The FDA Blundered When It Approved Alzheimer Drug

[Este artículo está disponible en español. La traducción al español apareció por primera vez en la revista Pensar.]

The FDA has a difficult job. It is understaffed and underfunded. It has to walk a very fine line between prematurely approving a new drug that may turn out to be useless or even harmful and rejecting or delaying approval of a drug when earlier approval might have been saving lives. On the whole, I have always thought they did a pretty good job, considering. But I was shocked and disappointed at their recent approval of a drug for Alzheimer’s disease.

Aduhelm (aducanumab) was approved on June 7, 2021, using the accelerated approval pathway. That pathway was intended for drugs that treat serious or life-threatening illness and provide a meaningful therapeutic advantage over existing treatments. Alzheimer’s disease qualifies as a serious and life-threatening illness, but does the new drug provide a meaningful therapeutic advantage? Does it even work? That remains doubtful.

Approval of a new drug is usually based on two positive studies. Here we have one positive and one negative. There were two phase 3 clinical trials, both double-blind studies. One showed reduction in clinical decline; the other didn’t. In the positive trial, the high dose of medication slowed cognitive decline only slightly, by about four months over an eighteen-month period.

But both showed a reduction in amyloid plaques. The FDA website says, “there is substantial evidence that Aduhelm reduces amyloid beta plaques in the brain and that the reduction in these plaques is reasonably likely to predict important benefits to patients.”

There is a problem with that reasoning. While amyloid plaques have been associated with symptomatic Alzheimer’s disease, we still don’t know whether they are a cause or a result of the disease. And there is no evidence that decreasing the number of those plaques is effective for improving the symptoms. The one positive study found a correlation with reduced symptoms; it did not constitute evidence for causation. The FDA requires the manufacturer to do further studies, and if those studies are negative, approval will be withdrawn.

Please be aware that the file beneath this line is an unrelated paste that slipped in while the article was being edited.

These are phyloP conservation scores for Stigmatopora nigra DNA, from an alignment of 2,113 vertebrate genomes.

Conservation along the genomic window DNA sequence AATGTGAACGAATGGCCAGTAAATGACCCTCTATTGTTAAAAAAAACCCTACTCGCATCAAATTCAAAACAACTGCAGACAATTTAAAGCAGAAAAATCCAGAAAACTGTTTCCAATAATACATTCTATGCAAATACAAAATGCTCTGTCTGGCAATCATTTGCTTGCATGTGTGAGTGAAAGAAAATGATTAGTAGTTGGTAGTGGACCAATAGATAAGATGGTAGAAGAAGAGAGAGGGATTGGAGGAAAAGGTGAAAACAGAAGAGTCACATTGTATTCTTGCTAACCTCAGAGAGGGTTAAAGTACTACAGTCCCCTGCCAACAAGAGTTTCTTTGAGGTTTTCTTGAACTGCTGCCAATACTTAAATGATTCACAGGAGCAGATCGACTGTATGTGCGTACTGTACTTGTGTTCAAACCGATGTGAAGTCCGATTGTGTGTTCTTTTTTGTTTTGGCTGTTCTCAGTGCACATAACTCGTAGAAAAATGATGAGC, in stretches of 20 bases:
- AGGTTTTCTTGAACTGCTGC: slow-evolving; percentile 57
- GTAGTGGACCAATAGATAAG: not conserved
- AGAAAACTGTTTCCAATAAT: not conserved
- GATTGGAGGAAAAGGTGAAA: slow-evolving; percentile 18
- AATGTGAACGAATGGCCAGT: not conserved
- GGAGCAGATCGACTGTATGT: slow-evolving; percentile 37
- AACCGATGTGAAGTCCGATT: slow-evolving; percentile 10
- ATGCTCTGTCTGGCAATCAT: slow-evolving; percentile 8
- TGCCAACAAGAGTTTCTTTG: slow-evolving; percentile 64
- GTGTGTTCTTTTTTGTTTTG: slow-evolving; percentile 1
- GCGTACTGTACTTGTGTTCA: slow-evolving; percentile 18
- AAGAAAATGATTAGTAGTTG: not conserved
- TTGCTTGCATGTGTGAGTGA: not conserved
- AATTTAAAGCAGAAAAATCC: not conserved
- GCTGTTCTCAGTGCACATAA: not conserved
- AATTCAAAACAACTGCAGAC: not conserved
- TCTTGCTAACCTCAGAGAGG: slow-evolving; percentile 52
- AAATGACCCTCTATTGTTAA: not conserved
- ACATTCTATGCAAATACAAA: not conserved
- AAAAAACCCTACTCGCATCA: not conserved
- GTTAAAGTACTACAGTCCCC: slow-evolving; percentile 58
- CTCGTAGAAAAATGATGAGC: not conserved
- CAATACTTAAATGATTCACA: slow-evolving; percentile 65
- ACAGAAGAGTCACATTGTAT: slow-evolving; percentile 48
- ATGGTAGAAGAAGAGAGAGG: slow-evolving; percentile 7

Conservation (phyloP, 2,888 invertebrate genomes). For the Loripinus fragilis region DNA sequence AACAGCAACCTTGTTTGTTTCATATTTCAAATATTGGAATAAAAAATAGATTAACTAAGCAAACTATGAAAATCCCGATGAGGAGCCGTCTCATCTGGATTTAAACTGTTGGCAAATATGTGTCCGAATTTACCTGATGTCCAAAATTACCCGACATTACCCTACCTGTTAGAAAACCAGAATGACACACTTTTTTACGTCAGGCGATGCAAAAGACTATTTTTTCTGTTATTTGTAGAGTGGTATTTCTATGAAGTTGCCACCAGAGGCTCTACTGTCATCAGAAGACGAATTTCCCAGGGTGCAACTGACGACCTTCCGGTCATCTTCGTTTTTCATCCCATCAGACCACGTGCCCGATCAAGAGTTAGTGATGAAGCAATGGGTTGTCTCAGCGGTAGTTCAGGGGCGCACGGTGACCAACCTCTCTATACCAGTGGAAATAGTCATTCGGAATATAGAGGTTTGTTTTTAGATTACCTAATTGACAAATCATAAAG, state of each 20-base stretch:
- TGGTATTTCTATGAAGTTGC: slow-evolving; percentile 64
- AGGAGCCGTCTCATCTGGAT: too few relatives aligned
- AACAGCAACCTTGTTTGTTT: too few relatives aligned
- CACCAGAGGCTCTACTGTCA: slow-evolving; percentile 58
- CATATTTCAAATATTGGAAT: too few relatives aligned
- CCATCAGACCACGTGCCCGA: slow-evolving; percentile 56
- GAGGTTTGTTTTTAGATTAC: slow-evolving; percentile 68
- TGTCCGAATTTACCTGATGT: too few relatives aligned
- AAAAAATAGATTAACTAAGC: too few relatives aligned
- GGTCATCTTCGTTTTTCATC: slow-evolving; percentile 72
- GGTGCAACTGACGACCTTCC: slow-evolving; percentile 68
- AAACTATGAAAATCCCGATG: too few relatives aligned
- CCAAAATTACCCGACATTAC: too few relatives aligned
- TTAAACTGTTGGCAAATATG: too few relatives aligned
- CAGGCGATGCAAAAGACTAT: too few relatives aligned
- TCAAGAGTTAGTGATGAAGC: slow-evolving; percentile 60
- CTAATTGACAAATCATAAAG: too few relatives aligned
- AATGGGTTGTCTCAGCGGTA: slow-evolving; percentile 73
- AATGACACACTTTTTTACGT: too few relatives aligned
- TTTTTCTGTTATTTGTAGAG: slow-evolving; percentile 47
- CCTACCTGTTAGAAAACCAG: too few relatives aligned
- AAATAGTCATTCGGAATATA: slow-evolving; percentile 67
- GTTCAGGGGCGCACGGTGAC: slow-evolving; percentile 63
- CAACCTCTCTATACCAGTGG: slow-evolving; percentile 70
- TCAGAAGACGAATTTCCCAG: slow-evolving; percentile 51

There was dissension in the FDA ranks. The advisory committee recommended against approval. Three members of the FDA advisory committee resigned in protest over the approval. Office of New Drugs Director Peter Stein supported approval but wrote in a memo that the drug would most likely benefit people in early stages of the disease. He appeared to assume that the FDA approval would limit the medicine’s use to those patients. It didn’t; there are no restrictions.

Meanwhile, the drug is approved, and some headlines are touting it as a cure for the disease, which it absolutely is not.

Concerns have been raised by many experts. The drug is given monthly by IV infusion and patients are required to get regular MRI scans, because 40 percent of patients in the trials had brain swelling or hemorrhages. Many of those were mild or asymptomatic, but one expert estimates that 1 in 200–300 patients will have serious side effects requiring hospitalization. The FDA doesn’t list any contraindications, but experts recommend avoiding the drug if a patient has a history of brain hemorrhages, stroke, or unstable medical conditions or if they are on blood thinners. And because the studies were done on patients with mild Alzheimer’s disease and high levels of amyloid, treatment should be limited to patients whose status matches those of patients in the trials. There is no evidence that it is effective for patients with more advanced disease, but I predict there will be a temptation to give it to the patients who are most affected.

Another big concern is the price: $56,000 a year.

In my opinion, the FDA should not have approved the drug until they had more evidence. Why did they violate their usual careful procedures? What were they thinking?

This article was originally published as a SkepDoc’s Corner column on the  CSI website

Dr. Hall is a contributing editor to both Skeptic magazine and the Skeptical Inquirer. She is a weekly contributor to the Science-Based Medicine Blog and is one of its editors. She has also contributed to Quackwatch and to a number of other respected journals and publications. She is the author of Women Aren’t Supposed to Fly: The Memoirs of a Female Flight Surgeon and co-author of the textbook, Consumer Health: A Guide to Intelligent Decisions.

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